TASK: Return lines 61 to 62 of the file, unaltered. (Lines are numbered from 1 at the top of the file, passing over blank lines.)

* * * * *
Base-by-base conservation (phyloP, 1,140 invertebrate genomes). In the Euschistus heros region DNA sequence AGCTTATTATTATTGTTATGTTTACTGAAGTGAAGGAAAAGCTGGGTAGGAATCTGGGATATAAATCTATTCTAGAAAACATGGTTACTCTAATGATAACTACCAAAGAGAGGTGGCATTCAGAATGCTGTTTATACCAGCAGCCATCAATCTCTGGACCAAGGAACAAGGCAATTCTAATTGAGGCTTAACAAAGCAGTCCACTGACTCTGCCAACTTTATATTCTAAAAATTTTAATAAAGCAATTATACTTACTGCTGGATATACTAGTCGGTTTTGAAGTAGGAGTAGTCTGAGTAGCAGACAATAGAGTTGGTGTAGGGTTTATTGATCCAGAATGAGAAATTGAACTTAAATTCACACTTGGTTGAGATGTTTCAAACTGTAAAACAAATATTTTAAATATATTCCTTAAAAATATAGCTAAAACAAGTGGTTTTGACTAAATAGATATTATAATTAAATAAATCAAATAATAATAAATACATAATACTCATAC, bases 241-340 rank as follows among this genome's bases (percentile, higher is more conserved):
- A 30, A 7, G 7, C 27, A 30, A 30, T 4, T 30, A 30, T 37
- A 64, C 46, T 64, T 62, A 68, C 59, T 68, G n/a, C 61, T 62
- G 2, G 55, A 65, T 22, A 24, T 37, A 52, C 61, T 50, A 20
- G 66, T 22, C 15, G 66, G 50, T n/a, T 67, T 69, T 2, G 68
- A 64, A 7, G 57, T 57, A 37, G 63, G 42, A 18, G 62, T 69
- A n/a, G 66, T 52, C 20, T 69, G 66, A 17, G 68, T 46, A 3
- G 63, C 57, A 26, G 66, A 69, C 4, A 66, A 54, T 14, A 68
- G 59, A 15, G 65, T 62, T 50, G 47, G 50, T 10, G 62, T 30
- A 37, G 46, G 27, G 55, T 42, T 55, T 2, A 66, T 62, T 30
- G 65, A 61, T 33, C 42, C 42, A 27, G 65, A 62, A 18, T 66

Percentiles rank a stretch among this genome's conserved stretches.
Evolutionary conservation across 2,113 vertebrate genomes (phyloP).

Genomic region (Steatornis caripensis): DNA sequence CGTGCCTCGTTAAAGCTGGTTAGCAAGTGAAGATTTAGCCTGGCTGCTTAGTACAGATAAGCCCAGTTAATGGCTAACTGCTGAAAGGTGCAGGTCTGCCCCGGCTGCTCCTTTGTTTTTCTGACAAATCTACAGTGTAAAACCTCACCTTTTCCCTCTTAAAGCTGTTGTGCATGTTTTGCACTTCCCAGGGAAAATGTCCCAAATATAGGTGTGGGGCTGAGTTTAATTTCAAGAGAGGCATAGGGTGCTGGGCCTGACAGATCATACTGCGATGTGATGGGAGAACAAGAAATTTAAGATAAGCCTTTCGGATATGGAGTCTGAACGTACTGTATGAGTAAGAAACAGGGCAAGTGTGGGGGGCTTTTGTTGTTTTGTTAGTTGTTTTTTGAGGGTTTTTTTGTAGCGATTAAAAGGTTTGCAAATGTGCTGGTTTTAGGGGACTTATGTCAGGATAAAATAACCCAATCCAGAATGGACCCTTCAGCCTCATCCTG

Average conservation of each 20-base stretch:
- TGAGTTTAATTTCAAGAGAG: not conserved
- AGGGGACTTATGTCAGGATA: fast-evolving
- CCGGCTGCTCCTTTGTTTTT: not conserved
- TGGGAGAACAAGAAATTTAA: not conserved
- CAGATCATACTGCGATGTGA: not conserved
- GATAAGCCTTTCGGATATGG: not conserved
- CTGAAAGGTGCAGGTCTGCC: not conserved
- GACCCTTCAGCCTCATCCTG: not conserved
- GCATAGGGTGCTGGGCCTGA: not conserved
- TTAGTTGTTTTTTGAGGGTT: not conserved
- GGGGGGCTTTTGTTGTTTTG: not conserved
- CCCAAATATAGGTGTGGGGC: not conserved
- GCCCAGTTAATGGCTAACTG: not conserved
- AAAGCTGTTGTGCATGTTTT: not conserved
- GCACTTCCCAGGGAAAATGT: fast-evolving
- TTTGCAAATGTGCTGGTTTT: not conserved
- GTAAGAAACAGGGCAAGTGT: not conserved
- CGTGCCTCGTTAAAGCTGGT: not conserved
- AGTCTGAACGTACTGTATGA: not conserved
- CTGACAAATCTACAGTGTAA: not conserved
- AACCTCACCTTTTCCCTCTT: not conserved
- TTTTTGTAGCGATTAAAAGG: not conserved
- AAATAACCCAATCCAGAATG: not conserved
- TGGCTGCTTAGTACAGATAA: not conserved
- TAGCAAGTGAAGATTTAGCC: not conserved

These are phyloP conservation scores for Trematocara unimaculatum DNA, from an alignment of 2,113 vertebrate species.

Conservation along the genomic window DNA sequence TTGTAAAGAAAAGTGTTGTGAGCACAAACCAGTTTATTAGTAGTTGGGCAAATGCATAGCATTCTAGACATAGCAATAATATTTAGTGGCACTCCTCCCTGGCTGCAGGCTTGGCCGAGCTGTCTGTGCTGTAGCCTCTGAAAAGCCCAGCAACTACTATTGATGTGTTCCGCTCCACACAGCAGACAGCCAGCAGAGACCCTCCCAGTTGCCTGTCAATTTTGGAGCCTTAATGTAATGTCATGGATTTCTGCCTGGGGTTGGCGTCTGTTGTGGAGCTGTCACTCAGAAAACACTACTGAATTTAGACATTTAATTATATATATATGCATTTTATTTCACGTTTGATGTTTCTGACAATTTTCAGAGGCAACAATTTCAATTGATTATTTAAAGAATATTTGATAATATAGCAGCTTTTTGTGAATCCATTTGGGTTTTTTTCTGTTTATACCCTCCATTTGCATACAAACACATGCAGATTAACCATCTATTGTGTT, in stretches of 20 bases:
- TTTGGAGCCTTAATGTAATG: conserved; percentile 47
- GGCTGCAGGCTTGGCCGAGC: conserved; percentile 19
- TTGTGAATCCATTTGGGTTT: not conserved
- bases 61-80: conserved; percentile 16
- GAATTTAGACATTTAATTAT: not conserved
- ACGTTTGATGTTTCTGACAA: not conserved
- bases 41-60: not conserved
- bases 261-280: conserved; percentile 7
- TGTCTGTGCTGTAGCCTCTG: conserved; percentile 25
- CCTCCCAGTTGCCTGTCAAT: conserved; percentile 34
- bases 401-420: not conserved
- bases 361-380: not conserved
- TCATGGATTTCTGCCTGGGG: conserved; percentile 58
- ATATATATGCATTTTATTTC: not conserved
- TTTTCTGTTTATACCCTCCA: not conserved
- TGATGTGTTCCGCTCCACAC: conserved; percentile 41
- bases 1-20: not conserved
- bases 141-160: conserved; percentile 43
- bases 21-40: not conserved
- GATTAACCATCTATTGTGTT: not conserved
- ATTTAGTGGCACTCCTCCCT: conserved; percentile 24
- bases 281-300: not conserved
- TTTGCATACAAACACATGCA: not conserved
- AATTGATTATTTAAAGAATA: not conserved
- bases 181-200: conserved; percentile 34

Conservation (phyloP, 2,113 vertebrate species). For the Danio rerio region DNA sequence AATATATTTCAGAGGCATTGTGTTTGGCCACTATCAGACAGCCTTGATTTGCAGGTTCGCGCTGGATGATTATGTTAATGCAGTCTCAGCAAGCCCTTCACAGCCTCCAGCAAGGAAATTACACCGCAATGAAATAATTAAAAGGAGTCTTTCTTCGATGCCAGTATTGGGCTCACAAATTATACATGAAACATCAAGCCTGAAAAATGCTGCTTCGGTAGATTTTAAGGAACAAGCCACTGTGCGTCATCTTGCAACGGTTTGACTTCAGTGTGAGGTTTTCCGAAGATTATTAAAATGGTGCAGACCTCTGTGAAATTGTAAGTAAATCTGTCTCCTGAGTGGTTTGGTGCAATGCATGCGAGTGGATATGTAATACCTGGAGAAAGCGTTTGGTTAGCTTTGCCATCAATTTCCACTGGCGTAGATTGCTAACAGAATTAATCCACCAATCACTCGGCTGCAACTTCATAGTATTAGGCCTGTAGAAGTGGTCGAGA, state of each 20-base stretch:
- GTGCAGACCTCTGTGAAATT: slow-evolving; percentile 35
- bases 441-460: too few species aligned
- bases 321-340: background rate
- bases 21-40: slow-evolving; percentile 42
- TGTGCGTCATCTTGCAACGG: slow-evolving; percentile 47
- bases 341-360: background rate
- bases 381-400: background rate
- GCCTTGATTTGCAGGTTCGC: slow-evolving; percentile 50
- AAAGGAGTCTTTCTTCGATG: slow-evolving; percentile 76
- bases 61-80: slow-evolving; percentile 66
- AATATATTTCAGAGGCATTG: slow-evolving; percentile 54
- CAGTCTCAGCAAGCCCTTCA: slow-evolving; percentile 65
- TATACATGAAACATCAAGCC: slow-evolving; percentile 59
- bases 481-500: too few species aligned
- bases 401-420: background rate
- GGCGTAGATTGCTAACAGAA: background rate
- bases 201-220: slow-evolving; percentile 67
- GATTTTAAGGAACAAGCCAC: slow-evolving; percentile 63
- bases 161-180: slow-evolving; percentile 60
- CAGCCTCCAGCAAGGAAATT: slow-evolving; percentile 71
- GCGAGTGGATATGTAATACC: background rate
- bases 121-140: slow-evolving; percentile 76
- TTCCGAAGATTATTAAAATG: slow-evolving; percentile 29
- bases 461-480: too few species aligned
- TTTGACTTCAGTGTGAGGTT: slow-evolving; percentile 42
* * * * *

- bases 21-40: not conserved
- GATTAACCATCTATTGTGTT: not conserved